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In this example:

"Being students, they didn't have much money and they worked as waiters at weekends"

We can use in this example only "didn't have" because in this case it means "Possession", right? Also we can use "worked" or "were working" and it means same things,Am I right?

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I don't quite understand the first question. "Didn't have" is the simple past of "don't have", the negative of "have", in those varieties of English that use do-support with "have" - most varieties today. In British English you will also hear "hadn't got" and occasionally just "hadn't".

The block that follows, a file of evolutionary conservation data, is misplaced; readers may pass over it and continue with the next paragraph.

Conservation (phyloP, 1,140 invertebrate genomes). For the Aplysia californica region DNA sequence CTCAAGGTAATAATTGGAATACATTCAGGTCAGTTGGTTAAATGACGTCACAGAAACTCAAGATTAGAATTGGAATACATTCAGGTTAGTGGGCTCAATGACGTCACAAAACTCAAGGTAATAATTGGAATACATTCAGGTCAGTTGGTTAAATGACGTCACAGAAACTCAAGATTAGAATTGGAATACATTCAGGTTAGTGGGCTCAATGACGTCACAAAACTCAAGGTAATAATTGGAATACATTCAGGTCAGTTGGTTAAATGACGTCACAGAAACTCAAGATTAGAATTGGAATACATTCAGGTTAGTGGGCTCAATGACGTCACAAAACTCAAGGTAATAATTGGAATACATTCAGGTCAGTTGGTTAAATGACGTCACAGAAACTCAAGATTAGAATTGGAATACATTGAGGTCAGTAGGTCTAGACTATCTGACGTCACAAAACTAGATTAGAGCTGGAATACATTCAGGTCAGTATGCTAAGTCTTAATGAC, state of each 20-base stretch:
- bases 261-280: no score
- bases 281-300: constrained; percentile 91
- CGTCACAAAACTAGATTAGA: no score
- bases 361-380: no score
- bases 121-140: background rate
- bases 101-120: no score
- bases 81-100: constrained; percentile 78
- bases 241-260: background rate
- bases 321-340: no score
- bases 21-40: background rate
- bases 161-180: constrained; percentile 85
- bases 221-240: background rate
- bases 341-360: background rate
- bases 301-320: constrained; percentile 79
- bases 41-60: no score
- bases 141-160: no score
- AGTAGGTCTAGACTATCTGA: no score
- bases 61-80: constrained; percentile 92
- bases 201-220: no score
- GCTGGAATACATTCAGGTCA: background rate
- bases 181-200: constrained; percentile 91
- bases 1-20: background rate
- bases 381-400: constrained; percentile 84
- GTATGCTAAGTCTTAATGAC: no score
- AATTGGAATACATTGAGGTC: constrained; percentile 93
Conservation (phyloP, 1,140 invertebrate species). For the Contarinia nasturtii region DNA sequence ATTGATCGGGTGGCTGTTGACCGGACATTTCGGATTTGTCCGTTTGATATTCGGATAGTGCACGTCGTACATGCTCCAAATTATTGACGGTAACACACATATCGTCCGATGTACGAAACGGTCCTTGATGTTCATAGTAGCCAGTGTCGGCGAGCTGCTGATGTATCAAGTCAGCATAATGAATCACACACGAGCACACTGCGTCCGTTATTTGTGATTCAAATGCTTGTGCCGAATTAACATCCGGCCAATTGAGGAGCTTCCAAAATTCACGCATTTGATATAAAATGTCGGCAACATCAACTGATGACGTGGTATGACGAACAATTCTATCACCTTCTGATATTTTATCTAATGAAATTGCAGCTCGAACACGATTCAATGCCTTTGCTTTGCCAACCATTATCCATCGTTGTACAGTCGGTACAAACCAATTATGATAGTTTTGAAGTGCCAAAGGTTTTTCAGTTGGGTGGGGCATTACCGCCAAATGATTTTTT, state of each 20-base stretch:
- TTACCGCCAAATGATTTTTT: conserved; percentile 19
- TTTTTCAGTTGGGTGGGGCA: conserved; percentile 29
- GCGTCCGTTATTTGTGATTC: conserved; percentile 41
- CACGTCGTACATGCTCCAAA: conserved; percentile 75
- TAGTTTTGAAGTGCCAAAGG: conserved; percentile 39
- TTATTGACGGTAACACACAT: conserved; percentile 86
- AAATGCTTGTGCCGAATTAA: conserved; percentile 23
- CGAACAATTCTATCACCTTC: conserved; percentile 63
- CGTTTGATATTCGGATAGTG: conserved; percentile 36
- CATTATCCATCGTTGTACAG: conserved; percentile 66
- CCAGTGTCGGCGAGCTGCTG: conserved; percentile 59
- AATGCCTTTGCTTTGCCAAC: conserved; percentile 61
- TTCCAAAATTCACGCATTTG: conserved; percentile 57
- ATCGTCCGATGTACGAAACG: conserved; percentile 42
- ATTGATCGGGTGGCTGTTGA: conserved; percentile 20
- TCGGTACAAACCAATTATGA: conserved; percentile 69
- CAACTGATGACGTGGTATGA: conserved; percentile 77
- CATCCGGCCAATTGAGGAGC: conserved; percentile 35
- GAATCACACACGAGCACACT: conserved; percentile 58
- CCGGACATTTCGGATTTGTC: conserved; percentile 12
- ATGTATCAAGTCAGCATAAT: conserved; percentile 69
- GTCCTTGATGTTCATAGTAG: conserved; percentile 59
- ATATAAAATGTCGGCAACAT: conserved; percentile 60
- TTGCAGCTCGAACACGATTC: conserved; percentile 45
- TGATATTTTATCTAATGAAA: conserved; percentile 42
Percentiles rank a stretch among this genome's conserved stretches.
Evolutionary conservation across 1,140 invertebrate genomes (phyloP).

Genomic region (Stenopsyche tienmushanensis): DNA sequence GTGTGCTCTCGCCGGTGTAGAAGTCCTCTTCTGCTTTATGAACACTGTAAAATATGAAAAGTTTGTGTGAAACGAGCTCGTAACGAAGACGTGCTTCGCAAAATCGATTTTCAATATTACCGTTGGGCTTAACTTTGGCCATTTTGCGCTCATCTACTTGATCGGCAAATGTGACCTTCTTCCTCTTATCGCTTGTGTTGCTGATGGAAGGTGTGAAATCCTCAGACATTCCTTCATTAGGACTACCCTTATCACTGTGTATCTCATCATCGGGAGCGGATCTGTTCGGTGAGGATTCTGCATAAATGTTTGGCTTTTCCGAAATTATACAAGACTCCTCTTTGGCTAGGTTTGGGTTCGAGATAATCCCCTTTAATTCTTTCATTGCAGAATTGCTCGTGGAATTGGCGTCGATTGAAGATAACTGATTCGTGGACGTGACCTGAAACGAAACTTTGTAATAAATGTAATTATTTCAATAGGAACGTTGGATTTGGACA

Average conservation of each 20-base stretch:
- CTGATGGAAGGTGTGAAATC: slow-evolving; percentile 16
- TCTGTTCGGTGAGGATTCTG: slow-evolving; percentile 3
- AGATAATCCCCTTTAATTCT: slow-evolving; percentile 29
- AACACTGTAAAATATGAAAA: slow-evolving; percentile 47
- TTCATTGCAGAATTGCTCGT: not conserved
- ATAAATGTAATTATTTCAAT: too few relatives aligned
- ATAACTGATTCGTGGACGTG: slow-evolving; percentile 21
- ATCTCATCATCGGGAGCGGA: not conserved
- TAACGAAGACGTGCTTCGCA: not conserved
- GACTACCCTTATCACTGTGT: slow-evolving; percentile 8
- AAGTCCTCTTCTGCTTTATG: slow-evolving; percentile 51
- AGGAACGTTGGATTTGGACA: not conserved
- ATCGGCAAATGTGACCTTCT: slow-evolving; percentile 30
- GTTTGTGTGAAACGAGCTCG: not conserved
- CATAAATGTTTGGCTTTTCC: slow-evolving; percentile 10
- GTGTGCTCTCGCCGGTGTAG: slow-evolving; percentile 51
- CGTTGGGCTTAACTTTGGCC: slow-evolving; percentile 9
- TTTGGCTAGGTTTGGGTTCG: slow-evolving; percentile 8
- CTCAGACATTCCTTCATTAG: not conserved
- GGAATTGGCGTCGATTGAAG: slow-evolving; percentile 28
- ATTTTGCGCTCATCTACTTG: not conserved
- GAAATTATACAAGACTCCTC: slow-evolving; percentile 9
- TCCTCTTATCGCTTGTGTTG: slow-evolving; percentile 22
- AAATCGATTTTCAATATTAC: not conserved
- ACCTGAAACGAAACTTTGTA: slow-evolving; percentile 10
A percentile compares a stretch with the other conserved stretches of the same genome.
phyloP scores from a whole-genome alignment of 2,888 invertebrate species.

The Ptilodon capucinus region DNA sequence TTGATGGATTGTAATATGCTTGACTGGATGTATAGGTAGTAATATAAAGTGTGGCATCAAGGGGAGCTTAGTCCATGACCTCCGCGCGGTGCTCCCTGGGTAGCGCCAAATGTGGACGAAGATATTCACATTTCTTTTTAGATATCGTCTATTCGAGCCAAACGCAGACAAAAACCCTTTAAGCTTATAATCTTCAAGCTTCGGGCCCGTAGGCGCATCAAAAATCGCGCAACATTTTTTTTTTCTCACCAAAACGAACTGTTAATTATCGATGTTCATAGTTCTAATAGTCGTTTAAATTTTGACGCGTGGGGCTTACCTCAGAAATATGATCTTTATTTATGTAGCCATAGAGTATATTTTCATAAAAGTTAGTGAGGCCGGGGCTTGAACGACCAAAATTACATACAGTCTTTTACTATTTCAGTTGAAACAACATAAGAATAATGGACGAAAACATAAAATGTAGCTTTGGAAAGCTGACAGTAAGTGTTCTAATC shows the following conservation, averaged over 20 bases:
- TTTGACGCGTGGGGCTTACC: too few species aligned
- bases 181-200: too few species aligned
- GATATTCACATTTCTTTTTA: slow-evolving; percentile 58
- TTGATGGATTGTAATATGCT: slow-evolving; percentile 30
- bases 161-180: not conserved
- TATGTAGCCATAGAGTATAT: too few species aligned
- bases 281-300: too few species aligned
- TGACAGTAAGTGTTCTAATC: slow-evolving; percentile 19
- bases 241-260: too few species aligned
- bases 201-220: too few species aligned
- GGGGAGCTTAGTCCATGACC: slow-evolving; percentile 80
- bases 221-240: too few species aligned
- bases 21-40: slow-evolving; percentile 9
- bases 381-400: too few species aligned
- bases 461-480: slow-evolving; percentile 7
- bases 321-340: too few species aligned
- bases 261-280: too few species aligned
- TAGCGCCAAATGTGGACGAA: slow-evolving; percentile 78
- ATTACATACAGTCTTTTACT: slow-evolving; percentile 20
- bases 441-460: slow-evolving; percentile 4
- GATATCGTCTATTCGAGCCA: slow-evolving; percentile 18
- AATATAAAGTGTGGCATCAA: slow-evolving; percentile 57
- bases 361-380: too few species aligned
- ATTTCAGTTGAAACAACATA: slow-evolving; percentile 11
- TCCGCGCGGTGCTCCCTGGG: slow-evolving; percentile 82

You can use "worked" or "were working", but they don't mean quite the same thing. They don't express a difference in the objective facts, just in how the speaker is choosing to regard them. If you say "they were working", it either emphasises the continuing behaviour, spread over weeks or months, or else is setting this habitual activity as a background in the narrative that follows.

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